I am studying baptism records from province Québec that commonly used the phrase "née la veille".

In one record, there is a variation that clearly says, "née la surveille". It seems specific, but I don't know what it means. Is this "la surveille" different from "la veille" and "surveiller"?

  • 3
    – None
    Commented Oct 29, 2023 at 6:59
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    The term is now outdated and mostly used in vital records, it seems it survived longer in Québec than in France. You can also visit that link but it should not "be written as "sur la veille"" as suggested in that question. Etymology is sorveille, one word, sor being Old French for sur.
    – None
    Commented Oct 29, 2023 at 7:48
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    Notice that, if "surveille" (vs. "veille") is outdated, "surlendemain" (vs. "lendemain") is still in use!
    – Blackhole
    Commented Oct 29, 2023 at 22:14

3 Answers 3


Surveille is an outdated word that means avant-veille. It comes form Old French sorveille (sor being Old French for sur) that can be traced back to the 12th century. Avant-veille is a more recent word that dates from the 16th century, the two words coexisted for a few centuries, avant-veille gradually replacing surveille until the 20th century when surveille is mentioned as outdated.
This is quite clear when we look at the Dictionnaire de l'Académie, the first edition, 1694, has both words on equal terms and it is only in the 8th edition, 1935, that surveille is stated as peu usité ("not much used"). Nowadays I expect surveille has disappeared from most basic dictionaries*.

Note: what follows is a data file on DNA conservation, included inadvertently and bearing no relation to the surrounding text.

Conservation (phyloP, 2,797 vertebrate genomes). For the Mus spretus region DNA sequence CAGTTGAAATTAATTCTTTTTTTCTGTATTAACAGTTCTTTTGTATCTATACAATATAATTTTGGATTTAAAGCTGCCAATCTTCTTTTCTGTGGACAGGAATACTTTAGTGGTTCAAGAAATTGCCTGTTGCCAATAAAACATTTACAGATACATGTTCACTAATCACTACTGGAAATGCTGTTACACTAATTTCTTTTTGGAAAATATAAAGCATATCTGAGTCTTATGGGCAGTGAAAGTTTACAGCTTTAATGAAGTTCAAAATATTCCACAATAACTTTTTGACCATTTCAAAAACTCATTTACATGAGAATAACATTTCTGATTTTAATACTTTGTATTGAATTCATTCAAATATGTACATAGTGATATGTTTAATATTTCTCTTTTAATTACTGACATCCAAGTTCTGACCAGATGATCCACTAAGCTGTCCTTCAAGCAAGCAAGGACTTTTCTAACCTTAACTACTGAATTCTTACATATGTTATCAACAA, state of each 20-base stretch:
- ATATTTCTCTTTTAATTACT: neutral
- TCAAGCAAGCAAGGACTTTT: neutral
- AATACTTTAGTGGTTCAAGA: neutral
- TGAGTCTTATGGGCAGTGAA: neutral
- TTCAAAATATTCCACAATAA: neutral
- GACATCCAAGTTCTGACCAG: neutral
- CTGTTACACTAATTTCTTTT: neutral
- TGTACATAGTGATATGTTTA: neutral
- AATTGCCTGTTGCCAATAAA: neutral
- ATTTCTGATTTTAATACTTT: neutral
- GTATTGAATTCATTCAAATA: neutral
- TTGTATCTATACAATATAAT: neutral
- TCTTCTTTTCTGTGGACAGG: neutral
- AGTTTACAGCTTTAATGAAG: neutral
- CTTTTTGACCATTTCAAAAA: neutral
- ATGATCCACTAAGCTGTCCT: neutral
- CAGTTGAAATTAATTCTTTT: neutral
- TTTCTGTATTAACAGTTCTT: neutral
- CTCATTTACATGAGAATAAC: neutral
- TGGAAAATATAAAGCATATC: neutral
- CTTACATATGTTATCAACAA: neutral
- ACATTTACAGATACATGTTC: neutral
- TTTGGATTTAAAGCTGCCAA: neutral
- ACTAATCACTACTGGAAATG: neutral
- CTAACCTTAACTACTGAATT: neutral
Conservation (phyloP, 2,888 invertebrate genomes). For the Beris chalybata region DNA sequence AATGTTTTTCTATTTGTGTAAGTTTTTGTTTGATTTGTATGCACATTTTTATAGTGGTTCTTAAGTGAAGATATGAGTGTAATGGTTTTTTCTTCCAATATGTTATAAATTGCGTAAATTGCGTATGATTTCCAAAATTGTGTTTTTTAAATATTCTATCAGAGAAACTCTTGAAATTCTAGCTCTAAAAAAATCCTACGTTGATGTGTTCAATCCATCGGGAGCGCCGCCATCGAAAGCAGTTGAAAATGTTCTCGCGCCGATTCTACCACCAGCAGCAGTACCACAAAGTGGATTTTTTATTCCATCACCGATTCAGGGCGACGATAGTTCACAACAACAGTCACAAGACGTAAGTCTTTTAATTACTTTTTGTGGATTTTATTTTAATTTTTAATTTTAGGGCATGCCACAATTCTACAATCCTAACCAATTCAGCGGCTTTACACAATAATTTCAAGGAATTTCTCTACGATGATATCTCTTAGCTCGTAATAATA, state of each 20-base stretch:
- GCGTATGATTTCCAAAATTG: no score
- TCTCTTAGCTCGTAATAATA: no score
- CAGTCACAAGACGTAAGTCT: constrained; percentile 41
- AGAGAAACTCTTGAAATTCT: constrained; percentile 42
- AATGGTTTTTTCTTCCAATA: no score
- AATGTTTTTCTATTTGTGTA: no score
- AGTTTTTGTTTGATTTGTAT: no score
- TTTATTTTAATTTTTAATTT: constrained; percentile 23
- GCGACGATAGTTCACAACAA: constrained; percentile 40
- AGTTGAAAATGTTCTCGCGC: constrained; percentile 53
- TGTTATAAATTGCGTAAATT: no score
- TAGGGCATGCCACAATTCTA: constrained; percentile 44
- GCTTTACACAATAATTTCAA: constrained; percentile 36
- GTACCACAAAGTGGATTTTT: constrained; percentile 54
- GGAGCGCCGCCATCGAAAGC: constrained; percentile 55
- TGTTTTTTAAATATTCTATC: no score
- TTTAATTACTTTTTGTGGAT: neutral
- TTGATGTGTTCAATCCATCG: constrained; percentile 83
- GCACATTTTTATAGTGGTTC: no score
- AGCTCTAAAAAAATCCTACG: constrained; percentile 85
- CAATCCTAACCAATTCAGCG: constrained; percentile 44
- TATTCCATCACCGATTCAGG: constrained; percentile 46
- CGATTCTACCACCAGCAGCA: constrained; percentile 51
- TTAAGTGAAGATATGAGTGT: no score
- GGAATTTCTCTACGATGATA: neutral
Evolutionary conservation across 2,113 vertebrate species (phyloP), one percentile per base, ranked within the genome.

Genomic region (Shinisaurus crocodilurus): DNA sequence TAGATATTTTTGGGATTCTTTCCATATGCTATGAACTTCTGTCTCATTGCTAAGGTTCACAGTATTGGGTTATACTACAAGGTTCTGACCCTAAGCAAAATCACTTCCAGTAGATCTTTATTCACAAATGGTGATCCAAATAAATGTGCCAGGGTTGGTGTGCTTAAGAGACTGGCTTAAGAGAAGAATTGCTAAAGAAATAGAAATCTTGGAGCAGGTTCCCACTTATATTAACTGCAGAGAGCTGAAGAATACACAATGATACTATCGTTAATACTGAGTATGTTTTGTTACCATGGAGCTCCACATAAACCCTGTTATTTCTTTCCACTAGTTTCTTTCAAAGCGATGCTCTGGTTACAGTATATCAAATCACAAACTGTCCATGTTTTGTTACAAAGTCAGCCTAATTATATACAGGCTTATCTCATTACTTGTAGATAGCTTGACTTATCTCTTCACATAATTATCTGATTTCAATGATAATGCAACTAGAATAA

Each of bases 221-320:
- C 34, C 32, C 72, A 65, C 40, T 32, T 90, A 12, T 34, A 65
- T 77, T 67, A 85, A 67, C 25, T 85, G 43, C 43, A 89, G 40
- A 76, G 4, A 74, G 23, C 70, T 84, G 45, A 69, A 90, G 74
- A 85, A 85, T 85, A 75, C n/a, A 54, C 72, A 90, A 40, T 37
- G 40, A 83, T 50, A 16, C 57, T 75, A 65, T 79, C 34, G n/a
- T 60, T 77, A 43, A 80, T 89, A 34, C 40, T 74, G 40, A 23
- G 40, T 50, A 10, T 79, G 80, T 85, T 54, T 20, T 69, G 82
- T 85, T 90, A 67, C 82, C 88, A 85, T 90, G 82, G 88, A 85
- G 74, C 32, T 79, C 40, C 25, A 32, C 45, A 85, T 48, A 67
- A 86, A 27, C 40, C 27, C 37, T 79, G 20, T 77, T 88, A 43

We find the word mostly in old vital records in such phrases as né(e)/mort(e) la surveille. From looking at genealogy websites it seems that it survived longer in Québec than in France, but it might just be an impression.

  • A Canadian forum where someone asks for the meaning of surveille.
  • Né la surveille and née l'avant-veille appearing in extracts from the civil register for respectively husband and wife and reproduced in a family tree of a Québec family.

* For instance online editions of Le Robert and Larousse don't mention it.

  • Excellent work. Yes, my French-English dictionary is missing this word and your answer is superior to many online sources. Commented Oct 29, 2023 at 14:57

Probably, 2 days ago? "La veille" = 1 day ago, "la surveille" = 2 days ago?


This "surveille" has nothing to do with "surveiller", as the Wiktionary link provided in the comment makes clear.

My guess would be that:

  1. You're looking at older records and the term was more prevalent in that region at the time, or
  2. Whoever wrote the records picked it because it's shorter to write than "l'avant-veille".

Or maybe a little bit of both!

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